April 2, 2020

More of the Same in 2020

By Stephen Tuttle | Jan. 4, 2020

Despite what seemed like a busy year politically, not much actually changed in 2019. We're likely to get more of the same in 2020, making some predictions easy.  
Locally, we already know Traverse City's Downtown Development Authority (DDA) wants to extend their TIF 97 tax capture from 2027 to 2040. They have a long list of major projects needing major money, which requires a major extension. The city outside of DDA territory, where the vast majority of Traverse Citians live, will once again draw the short straw. 
The newly enlarged Traverse Connect would also like some additional funding from taxpayer coffers. They recently absorbed the Traverse City Chamber of Commerce and promise to spur economic development for which they will need additional staffing. It's likely their political action committee (PAC) will contribute to candidates willing to contribute taxpayer money to them.
The effort to recall State Representative Larry Inman was marginally resuscitated when the Michigan Supreme Court unanimously ruled the petitions were valid despite omissions. That does not solve the recall group’s other problem: an insufficient number of valid signatures. Even if they can solve that dilemma, it's not clear the public is anxious for a recall election in May with a primary election right around the corner in August.
Inman was acquitted of charges he lied to the FBI, and his jury deadlocked, 6–6, on charges of bribery and extortion. The feds say they want to try again. But having failed to convince half the jury the first time, not many prosecutors would be brimming with confidence. 
The likeliest outcome here is that Inman will neither be convicted of any crimes nor recalled.  
Affordable housing, a perennial issue that flowers all year, every year, is a Quixotic quest absent another bursting housing bubble. Investors with short-term rental income dancing in their heads are far more likely to purchase new residential construction than those who already can't afford it. And we can stop using the phrase “workforce housing” since there is no way to guarantee any housing anywhere will be occupied by someone working nearby. 
We won't solve the problems with parking or potholes, and we'll regret allowing as many short-term rental properties as we have.    
Nationally, we're going to have a trial in which the vast majority of the jury has already made up their minds. One group, representing the majority of jurors, has declared they will coordinate with the defendant, and they would prefer there be no witnesses at all. Most of the other side claim impartiality, but years' worth of public statements betray any such notion.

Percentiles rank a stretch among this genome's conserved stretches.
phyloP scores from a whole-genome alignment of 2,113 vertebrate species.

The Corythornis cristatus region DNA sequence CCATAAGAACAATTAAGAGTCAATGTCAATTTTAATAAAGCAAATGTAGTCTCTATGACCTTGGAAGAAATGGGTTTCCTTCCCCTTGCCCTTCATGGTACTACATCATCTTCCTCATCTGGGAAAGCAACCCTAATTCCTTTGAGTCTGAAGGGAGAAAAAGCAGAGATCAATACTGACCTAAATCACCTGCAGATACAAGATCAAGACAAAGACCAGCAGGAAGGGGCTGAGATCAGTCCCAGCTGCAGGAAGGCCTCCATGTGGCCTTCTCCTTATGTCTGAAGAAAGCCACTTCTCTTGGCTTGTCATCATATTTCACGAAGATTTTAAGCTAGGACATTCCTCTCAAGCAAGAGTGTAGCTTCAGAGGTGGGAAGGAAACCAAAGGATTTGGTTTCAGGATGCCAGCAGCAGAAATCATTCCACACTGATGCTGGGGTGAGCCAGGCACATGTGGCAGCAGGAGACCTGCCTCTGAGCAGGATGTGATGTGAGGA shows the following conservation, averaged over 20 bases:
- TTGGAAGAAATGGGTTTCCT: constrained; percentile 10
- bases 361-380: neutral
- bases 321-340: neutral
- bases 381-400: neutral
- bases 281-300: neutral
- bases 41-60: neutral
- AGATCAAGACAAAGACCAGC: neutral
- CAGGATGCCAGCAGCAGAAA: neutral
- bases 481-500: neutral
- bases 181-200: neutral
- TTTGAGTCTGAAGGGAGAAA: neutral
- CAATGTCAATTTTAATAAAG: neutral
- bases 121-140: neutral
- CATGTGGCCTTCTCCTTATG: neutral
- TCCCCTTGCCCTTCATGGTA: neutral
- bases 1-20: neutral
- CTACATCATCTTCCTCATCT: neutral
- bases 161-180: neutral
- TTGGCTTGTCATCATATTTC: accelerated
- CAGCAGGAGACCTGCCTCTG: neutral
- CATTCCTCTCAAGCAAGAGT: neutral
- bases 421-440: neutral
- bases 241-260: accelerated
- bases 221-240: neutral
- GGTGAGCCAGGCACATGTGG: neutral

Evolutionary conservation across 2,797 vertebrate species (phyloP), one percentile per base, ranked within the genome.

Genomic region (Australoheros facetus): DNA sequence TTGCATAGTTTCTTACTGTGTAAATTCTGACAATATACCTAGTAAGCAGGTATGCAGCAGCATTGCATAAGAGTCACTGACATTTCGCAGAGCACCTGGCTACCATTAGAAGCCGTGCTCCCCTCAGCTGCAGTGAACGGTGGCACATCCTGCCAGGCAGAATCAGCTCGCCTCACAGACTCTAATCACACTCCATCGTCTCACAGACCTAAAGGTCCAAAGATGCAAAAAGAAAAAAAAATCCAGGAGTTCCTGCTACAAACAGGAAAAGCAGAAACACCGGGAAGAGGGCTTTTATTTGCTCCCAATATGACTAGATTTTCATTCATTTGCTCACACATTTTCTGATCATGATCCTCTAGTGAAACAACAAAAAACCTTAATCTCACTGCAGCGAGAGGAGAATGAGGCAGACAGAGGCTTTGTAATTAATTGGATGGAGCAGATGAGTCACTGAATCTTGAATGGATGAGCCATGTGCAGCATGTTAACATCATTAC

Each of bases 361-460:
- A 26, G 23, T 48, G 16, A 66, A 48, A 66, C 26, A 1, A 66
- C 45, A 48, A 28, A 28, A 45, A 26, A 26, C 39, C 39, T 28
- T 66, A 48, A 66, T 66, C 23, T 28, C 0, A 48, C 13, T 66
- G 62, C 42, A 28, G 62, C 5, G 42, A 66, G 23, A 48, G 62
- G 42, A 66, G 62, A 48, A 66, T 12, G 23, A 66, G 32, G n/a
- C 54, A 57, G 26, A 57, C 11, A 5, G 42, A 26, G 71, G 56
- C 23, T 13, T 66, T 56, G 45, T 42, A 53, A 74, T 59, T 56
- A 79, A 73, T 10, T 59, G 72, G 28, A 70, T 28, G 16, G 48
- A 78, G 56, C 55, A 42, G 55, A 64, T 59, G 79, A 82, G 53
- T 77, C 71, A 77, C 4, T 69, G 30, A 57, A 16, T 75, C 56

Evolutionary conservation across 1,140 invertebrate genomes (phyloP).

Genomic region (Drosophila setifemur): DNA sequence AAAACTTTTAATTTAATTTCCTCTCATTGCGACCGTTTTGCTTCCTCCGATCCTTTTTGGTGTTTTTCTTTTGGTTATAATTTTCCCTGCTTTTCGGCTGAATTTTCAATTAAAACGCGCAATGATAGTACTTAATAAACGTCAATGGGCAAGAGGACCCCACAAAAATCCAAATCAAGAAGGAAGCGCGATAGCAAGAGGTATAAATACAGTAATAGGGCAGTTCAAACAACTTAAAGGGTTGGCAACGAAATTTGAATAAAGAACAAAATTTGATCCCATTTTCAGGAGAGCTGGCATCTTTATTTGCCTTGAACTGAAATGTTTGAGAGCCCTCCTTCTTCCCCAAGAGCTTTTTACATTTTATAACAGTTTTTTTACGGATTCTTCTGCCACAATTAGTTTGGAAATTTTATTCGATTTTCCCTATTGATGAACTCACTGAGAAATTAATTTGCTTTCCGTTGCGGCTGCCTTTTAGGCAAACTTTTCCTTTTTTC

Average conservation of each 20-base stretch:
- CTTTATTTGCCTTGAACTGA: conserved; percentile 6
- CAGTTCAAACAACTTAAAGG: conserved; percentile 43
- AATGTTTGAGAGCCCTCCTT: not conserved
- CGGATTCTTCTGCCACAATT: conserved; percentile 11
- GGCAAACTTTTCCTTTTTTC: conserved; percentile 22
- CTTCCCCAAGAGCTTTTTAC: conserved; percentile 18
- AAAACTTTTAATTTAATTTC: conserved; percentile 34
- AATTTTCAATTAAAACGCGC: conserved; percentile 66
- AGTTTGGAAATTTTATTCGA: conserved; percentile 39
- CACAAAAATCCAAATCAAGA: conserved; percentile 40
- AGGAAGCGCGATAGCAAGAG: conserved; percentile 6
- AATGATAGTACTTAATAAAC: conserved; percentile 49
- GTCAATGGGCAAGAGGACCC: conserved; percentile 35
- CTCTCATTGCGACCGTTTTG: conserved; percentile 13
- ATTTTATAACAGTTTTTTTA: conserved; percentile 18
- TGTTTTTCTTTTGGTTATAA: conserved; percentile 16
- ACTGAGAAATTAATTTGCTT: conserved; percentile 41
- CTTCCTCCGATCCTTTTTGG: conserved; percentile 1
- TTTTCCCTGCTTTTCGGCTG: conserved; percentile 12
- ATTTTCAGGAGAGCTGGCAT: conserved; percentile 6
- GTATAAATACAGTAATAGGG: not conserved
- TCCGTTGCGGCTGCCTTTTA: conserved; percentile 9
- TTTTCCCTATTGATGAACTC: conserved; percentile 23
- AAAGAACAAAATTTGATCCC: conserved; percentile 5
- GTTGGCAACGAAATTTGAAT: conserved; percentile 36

What should happen is that both the prosecutors from the House, where Trump was impeached, and Trump defenders be allowed to call their witnesses and cross-examine their opponents.
We already know the outcome — there are nowhere near the needed 67 votes to convict — but an actual hearing with actual witnesses would offer a pretext of legitimacy. The third impeachment trial in our history deserves at least that much.
What is far more likely is a circus — but without the entertainment value. Since 33 members of the Senate jury are up for reelection this year, posturing and pontificating are an absolute certainty. And we'll hear more already debunked conspiracy theories than at a convention of aluminum foil-hat wearers.
What we also know for sure is that the 2020 campaigns will be another step down the ugliness ladder, a rare bipartisan race to the bottom.
Democratic presidential candidates are already fully engaged in their efforts to find a way to lose to Donald Trump yet again. The internecine bickering and policy-purity tests are echoes of four years ago when Democrats insufficiently inspired by Hillary Clinton stayed home and helped elect Trump.
If Democrats play the I-won't-vote-unless-my-candidate-is-the-nominee again, Donald Trump will have four more years of federal judge appointments and environmental protection rollbacks. Having shot themselves in the foot four years ago, Democrats seem intent on raising the gun.   
If you're a Republican or Trumpian, none of this really matters. You can gleefully celebrate his Senate acquittal, then watch with delight as Democrats verbally vivisect each other.
North Korea will continue making weapons grade fissionable material, China will continue making economic deals with Africa and Russia, Russia will continue intruding into Eastern Europe and our elections. Nothing will get resolved in the Middle East. More of the same.  
Climate change, the one truly existential threat to the planet, will once again receive second or third billing in Congress. It's only going to get worse, but we've left leadership on that issue to a 17-year-old Swede.
Hope springs eternal that the Traverse City City Commission will recapture their tax revenue and give some attention to the entire city. And that civility, logic and facts will somehow find their way back to Washington. Probably not, but we can hope. 


Welcome to Michigan’s Most Remote Brewery

After years of planning and honing his beer-making skills, this spring, Patrick McGinnity plans to open Beaver Island&rsqu... Read More >>

Gaylord: A boomtown Up North

Gaylord native Gary Scott had moved to Indiana, where he and some partners started a business to invest in distressed prop... Read More >>

CBD Laws: Dazed and Confused

The sign outside of Family Video in Kalkaska lets drivers know the store has more than just movies. The sign reads: &... Read More >>

Small Up North Towns on the Rise

Spotlight on Bellaire (pictured)Seems Traverse City isn’t the only place in the region making those “Best... Read More >>